Lowest Cloud Condition:
Temperature/Dew Point:  13°C / 12°C
Lowest Ceiling: Overcast / 200 ft agl
Visibility:  
Wind Speed/Gusts, Direction:  4 knots, 180°
Visibility (RVR):
Altimeter Setting: 29.85 inches Hg
Visibility (RVV):
Precipitation and Obscuration: Moderate - Mist
Departure Point: Crescent City, CA
Type of Flight Plan Filed: IFR
Destination: Oakland, CA
Type of Clearance: IFR
Departure Time: 0045 PDT
Type of Airspace: Class E 

At 0107, KACV, located about 6 miles southwest of the accident site, was reporting, in part, wind 180° at 4 knots, visibility 1/2 statute mile in mist, runway 32 visual range 4,500 ft variable to greater than 6,000 ft, ceiling 200 ft overcast, temperature 55°F, dew point 54°F, and altimeter 29.85 inches of mercury. 

Wreckage and Impact Information

Crew Injuries: 3 Fatal
Aircraft Damage: Destroyed
Passenger Injuries: 1 Fatal
Aircraft Fire: In-Flight
Ground Injuries: N/A
Aircraft Explosion: Unknown
Total Injuries: 4 Fatal
Latitude, Longitude: 41.027222, -124.010278 

The accident site was located in an area of brush and heavily forested terrain. Portions of the burned and fragmented wreckage were scattered along a debris path oriented along a magnetic heading of 354° that measured about 2,400 ft in length. The first identifiable pieces of wreckage were a horizontal stabilizer tip, the nose baggage door, and the vertical stabilizer. The right engine and both wings separated and were near the middle of the debris field. The fuselage followed by the left engine were the last major pieces of debris. There was no evidence of significant postcrash/ground fire to the wreckage except for the inboard sections of both wings, which sustained severe postcrash fire damage.

The fuselage came to rest on its left side and facing the direction of travel. The instrument panel and cockpit exhibited extensive impact damage. The cabin area of the fuselage was largely intact. No sign of postcrash fire was evident. There was an even, lightly adhered coating of light soot over the entire fuselage's exterior skin with several small areas of heavier soot deposits. In addition, evidence of thermal damage was present within the forward section of the fuselage between the pilot and copilot seats.

The right wing separated into two main sections. The inboard section was located about 590 ft south of the fuselage and sustained extensive thermal damage. The right flap was in the up position and sustained extensive thermal damage. The right main landing gear was in the up position with the tire and wheel burned in the wheel well. The outboard section was located about 1,055 ft south of the fuselage and exhibited chordwise tension and compression signatures but was free of any leading-edge impacts. The wingtip fuel tank remained attached to its respective attach points. A 14-inch-section of the right aileron remained attached to the wing. The rest of the aileron separated from its attach points and was not recovered.

The left wing separated into two main sections. The inboard section was located about 195 ft southwest of the fuselage and sustained extensive thermal damage. The wing carry-thru spar remained attached to the left wing structure and sustained extensive thermal damage. The left flap was in the up position and suffered extensive thermal damage. The left main landing gear was in the up position with the tire and wheel burned in the wheel well. The outboard section was located about 1,035 ft south of the fuselage and was free of any leading-edge impacts but exhibited extensive thermal damage, with no evidence of postimpact fire. The left wingtip fuel tank and aileron separated from their respective attach points and were not recovered.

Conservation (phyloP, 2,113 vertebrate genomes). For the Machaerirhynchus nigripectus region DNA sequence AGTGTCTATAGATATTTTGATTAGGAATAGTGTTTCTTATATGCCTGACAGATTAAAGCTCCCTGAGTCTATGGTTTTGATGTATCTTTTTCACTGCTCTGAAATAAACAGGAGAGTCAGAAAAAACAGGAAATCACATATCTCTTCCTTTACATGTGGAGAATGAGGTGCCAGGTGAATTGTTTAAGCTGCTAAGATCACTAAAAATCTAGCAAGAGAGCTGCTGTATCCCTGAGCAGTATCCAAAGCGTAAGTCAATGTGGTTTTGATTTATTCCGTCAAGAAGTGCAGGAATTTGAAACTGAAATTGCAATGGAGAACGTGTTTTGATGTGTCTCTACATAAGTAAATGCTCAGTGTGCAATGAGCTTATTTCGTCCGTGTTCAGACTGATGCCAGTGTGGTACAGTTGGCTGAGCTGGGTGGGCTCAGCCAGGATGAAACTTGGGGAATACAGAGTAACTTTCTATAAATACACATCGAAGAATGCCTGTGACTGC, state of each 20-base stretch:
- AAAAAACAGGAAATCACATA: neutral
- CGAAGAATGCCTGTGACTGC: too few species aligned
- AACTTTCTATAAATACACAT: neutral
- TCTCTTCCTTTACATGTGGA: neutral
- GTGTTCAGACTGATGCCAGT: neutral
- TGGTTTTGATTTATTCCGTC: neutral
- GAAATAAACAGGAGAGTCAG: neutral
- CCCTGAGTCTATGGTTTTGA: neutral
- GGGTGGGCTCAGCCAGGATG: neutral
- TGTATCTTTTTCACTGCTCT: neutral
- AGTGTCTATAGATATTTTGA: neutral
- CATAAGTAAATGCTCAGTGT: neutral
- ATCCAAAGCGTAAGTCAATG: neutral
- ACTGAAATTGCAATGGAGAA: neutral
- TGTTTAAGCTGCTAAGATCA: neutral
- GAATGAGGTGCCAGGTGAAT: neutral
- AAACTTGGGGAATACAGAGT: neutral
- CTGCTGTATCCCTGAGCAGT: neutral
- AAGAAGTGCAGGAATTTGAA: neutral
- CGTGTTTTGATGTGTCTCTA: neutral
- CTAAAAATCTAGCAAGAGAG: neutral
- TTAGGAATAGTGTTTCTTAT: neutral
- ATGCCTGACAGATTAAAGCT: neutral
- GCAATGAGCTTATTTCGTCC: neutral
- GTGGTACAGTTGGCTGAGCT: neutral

The vertical stabilizer separated from the empennage and was located about 1,260 ft south of the fuselage. It was covered with a light coat of soot but was free of impact damage. The leading-edge section and a portion of the upper skin of the right horizontal stabilizer were recovered and exhibited upward bending near the root and downward bending midspan with a slight leading edge downward twist towards the tip. The remaining portions of the right horizontal stabilizer and right elevator separated from their respective attach points and were not recovered.

The rudder, left horizontal stabilizer, left elevator, and a small section of the left side of the vertical stabilizer were found in the area of the accident site by timber company personnel about 15 months after the original wreckage was recovered. The exact location was not documented. The small section of vertical stabilizer exhibited localized thermal damage, sooting, and blistering of the exterior paint.

The left nacelle separated from the airframe and came to rest on its right side. The left engine remained in the nacelle. The propeller and reduction gearbox forward housing were adjacent to the nacelle. One of the three propeller blades separated from the propeller hub. The engine and nacelle exhibited no signs of thermal damage or postcrash fire. Control continuity could not be established from the engine to the firewall connections due to impact damage.

The right nacelle separated from the airframe and came to rest on its left side. The right engine remained in the nacelle. The propeller remained attached to the propeller drive shaft. One of the three propeller blades separated from the propeller hub. The nacelle exhibited light thermal and fire damage to the firewall area. Control continuity could not be established from the engine to the firewall connections due to impact damage.